Conclusions On Forms Services Development

Using InfoPath 2007 and InfoPath Forms Services within a SharePoint environment is a powerful option to take legacy paper-based form processes and convert them to powerful electronic data entry mechanisms that streamline overall business process while easing overall development efforts. Although there are methods to generate forms for use within SharePoint by developing custom WebParts that contain the relevant .NET controls for data capture and event handling to fetch or submit data to a variety of a data sources, the inherent InfoPath development capabilities make it a lucrative option for form development tasks.

Forms Services solves one of the largest issues that was present in environments trying to leverage a hybrid InfoPath and SharePoint solution, where users attempting to access InfoPath forms required the InfoPath Smart Client to be installed on the requesting machine in order to input relevant data. The introduction of the XmlFormView control provided by InfoPath Forms Services allows HTML rendering of InfoPath forms either within SharePoint WebPart pages or using a custom SharePoint WebPart, allowing InfoPath forms to be accessed from any machine, regardless of available form software.

Using Design Once programming principles split object models aren’t necessary for developing forms that will render in both the InfoPath Smart Client as well as casting the form to a browser, programming intuitive forms that are environment agnostic is a straightforward task. Benefiting from integration with the System.Xml namespace, integration with powerful IDE’s such as VSTA, many familiar programming concepts and semantics are available when developing tailored, impressive electronic forms targeting the Forms Services platform.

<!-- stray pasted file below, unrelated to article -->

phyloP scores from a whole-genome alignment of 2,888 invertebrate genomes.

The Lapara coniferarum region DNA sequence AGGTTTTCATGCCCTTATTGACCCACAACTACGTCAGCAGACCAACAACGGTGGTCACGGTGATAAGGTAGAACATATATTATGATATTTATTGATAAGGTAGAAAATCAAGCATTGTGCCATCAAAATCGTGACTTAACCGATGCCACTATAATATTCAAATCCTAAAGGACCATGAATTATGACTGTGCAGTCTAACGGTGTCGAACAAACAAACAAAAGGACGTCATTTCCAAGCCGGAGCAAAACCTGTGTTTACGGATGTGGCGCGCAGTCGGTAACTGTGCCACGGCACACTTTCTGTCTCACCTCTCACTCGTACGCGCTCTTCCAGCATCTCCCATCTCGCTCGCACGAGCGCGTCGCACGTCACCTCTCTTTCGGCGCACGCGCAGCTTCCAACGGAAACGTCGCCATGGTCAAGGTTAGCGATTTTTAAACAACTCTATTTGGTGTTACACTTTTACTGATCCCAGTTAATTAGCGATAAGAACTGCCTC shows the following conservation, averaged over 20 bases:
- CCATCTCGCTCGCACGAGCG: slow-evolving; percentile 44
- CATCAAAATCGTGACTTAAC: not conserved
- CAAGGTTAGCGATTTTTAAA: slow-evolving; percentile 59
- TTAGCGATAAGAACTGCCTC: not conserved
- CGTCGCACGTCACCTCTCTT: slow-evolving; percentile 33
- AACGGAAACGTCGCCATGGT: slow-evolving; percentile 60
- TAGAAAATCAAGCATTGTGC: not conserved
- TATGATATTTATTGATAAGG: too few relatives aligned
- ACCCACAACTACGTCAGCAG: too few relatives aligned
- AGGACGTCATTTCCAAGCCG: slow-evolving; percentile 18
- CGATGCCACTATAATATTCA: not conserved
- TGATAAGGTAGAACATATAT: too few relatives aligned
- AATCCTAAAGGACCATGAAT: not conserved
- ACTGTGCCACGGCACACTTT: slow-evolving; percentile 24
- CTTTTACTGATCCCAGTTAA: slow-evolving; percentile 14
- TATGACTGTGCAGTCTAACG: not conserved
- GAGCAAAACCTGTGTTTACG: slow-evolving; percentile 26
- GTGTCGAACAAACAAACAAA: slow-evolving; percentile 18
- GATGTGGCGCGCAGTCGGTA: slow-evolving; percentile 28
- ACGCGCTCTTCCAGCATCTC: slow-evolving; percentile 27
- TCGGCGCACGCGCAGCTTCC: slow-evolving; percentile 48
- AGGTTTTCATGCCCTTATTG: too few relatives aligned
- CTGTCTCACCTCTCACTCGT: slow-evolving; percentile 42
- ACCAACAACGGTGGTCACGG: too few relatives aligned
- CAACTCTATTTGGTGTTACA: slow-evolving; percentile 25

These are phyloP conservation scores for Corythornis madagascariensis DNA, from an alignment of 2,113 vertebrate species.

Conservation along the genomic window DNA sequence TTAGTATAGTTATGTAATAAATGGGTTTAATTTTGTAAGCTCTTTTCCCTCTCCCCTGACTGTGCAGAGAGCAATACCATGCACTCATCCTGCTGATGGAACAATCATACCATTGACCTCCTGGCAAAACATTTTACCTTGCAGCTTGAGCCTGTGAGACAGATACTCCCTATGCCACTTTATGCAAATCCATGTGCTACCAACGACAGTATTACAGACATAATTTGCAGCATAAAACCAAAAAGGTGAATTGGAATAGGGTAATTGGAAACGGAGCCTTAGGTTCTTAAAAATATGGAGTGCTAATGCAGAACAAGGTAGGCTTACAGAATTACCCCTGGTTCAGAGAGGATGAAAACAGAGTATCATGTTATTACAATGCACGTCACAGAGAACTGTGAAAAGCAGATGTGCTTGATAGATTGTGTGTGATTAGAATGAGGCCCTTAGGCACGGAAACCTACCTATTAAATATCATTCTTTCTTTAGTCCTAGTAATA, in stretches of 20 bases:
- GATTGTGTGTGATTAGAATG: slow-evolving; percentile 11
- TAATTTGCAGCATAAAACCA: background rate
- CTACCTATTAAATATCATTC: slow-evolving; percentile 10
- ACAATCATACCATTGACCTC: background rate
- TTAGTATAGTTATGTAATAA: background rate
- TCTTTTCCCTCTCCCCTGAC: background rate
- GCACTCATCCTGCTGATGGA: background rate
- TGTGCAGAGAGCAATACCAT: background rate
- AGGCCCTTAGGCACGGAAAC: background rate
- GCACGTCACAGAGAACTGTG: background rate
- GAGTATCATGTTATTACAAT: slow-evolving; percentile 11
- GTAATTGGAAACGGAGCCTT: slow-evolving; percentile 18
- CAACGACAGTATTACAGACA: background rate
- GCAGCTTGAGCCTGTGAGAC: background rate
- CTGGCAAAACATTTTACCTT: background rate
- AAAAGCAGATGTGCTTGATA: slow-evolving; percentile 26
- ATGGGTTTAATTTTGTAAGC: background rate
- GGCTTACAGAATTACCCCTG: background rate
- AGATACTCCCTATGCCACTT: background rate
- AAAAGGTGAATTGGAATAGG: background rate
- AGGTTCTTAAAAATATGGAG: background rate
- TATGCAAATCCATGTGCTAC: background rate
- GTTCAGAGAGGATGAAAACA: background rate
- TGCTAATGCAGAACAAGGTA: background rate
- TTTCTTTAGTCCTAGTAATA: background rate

Several types of data sources can be assimilated into the InfoPath Forms environment when using InfoPath 2007, such as Web Services or Databases, all of which can be customized further through the use of managed code. Using the inherent Data Connection Libraries that SharePoint provides allows the option to store UDC’s that are being used throughout a Forms environment to be managed in one central location and called by forms at run-time, allowing the backend connection plumbing to be hidden from users that are consuming various connection types from InfoPath.

Using the Events Manager allows the capturing of three types of events, Form events, Xml events, and Control events. Using custom code to manage these events allows the granular options which allow you to heavily control user interaction with the form in regards to event trapping and management. Calling these events can be done through the design surface control menu in the InfoPath Forms Designer, or by registering the event capturing the InternalStartup() method.